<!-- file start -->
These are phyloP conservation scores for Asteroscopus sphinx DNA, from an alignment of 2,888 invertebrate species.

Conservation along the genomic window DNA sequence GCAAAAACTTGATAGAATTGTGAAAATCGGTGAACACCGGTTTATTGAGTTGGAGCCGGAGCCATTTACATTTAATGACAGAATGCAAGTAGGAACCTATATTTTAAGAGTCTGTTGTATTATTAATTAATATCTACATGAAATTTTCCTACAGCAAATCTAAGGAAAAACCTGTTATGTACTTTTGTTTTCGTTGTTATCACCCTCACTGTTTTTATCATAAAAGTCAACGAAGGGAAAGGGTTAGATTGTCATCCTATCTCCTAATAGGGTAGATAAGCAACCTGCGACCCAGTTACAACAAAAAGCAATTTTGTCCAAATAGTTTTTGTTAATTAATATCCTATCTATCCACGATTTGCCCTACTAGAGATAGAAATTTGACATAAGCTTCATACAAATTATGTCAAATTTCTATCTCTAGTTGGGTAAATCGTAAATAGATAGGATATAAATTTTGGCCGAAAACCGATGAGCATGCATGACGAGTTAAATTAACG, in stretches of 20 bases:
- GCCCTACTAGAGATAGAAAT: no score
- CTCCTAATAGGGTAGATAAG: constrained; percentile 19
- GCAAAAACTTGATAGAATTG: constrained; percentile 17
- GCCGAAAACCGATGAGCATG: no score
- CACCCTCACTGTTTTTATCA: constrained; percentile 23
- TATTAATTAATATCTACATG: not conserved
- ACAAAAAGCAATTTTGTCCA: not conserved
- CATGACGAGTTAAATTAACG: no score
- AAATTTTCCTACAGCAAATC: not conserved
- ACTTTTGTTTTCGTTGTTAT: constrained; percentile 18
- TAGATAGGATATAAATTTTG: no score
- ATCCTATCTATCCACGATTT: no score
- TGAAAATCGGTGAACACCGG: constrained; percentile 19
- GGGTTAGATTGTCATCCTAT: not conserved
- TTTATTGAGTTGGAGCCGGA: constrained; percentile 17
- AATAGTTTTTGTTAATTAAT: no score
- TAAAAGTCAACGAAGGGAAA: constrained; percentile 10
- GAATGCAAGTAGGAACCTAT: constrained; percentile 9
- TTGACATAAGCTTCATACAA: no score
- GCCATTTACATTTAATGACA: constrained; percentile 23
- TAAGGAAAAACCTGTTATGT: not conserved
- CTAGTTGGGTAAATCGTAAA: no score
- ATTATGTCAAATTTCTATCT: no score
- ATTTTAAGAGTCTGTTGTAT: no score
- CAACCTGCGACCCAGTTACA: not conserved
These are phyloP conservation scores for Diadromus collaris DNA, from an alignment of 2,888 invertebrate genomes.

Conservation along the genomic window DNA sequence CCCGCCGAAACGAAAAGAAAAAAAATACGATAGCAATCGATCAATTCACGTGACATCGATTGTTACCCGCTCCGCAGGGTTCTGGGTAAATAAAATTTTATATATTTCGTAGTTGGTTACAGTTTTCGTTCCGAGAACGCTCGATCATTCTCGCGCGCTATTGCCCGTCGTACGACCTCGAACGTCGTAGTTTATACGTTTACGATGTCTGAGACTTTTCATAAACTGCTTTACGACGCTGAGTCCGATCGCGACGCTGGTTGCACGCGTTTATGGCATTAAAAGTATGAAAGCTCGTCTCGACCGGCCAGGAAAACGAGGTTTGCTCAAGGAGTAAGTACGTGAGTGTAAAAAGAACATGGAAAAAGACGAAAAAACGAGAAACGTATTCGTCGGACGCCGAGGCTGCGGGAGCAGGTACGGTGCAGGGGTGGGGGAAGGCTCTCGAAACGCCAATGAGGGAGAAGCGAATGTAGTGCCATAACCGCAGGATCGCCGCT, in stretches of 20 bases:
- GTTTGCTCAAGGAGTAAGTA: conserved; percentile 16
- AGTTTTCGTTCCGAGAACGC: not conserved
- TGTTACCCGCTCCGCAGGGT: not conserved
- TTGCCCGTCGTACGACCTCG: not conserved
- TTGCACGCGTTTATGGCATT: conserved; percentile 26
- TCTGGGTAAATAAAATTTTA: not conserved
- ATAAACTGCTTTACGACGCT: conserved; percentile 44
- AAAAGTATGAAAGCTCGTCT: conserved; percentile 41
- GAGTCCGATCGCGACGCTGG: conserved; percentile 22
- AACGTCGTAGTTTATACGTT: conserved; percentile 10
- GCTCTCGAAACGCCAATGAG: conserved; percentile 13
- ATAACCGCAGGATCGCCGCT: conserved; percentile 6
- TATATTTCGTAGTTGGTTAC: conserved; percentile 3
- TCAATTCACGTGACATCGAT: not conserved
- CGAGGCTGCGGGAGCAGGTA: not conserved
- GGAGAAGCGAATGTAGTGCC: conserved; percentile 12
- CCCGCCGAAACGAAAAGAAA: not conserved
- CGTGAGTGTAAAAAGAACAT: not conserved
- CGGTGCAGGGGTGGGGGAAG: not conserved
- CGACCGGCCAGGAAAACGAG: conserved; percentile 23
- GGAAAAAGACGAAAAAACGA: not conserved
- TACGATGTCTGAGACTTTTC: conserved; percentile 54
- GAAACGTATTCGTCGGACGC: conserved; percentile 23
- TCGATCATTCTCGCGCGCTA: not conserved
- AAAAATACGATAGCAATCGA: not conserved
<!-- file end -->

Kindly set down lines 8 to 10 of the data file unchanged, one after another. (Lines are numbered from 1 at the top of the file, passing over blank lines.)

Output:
- TATTAATTAATATCTACATG: not conserved
- ACAAAAAGCAATTTTGTCCA: not conserved
- CATGACGAGTTAAATTAACG: no score